The Keck School of Medicine is one of 22 medical schools across the country to significantly increase enrollment this autumn, making the 2005-2006 nationwide entering class its largest ever, according to the Association of American Medical Colleges (AAMC).
More than 17,000 new, entering students enrolled in the nation’s 125 medical schools, a 2.1 percent increase over the 2004 total of 16,648 students.
“With a physician workforce shortage looming, it’s encouraging that more young people are attracted to a career in medicine, and that the efforts to increase student enrollment at U.S. medical schools are succeeding,” said AAMC President Jordan J. Cohen. “This is a good beginning on the increase in the nation’s supply of doctors that the AAMC believes is necessary to ensure that the health-care needs of all Americans are met in the next decade.”
Twenty-two of the nation’s 125 allopathic schools�institutions that grant doctor of medicine degrees�expanded their class size by 5 percent or more, with seven of these 22 institutions boosting first-year enrollment by more than 10 percent.
Of the 22 schools, the Keck School had the smallest increase, boosting numbers of new students in the class from 163 in 2004-2005 to 171 in 2005-2006. That is an increase of 4.9 percent, significantly smaller than the school with the biggest enrollment gain: Florida State University College of Medicine. Florida State’s medical school grew by 37.9 percent, from 58 students to 80 students, over the same time period.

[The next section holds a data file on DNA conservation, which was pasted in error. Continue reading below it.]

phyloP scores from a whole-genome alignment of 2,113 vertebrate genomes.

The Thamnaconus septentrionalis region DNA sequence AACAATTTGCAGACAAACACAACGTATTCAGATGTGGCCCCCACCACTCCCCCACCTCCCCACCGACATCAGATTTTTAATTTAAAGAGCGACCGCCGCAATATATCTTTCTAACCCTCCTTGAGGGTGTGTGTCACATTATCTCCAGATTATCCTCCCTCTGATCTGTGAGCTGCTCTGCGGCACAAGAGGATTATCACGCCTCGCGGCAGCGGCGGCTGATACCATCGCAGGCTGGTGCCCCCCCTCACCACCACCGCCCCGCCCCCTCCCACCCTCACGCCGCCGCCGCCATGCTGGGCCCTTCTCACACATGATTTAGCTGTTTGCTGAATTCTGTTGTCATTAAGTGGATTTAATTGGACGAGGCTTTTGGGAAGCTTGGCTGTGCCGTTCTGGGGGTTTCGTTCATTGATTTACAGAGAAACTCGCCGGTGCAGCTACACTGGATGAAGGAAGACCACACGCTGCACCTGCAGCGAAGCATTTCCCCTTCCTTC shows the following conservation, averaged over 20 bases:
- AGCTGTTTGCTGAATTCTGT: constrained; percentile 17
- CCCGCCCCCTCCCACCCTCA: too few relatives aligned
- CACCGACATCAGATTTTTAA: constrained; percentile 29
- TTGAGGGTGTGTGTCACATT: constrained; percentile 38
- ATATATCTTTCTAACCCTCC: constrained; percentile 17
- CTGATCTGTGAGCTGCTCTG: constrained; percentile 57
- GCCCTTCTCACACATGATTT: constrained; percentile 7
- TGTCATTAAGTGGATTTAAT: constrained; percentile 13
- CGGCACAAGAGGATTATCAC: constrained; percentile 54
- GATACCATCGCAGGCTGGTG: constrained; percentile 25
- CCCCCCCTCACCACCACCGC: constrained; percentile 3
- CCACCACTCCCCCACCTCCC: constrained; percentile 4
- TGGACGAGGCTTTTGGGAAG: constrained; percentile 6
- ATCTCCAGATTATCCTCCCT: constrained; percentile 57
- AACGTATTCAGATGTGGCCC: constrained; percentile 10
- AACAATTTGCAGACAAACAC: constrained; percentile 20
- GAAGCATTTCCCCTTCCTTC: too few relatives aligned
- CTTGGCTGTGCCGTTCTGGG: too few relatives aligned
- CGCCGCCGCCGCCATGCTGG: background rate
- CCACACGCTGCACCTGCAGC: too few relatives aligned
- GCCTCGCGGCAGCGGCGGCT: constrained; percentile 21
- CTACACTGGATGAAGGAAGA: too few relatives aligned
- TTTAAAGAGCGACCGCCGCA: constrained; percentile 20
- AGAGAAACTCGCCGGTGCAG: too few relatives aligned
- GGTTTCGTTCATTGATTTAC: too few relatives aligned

Medical school applicants for the 2005-2006 school year also increased to 37,364 students nationwide, a 4.6 percent gain over 35,735 who applied last year. Latino and Asian applicants drove the increase. Applications nationwide from Latino students rose by 6.4 percent, with applications from Mexican Americans up almost 8 percent. The number of Asian applicants increased to 7,286 from 6,737, an 8.1 percent increase over 2004. The number of African-American applicants was essentially unchanged at 2,809, and African-American enrollment declined slightly to 1,068 from the 2004 total of 1,086.
Erin Quinn, associate dean for admissions at the Keck School, said school officials are pleased with the diversity of this year’s class. About 16 percent of the new students are members of an underrepresented minority in medicine: African American, Mexican American, American Indian or Alaskan Native, Native Hawaiian, Puerto Rican, Cuban or other Latino.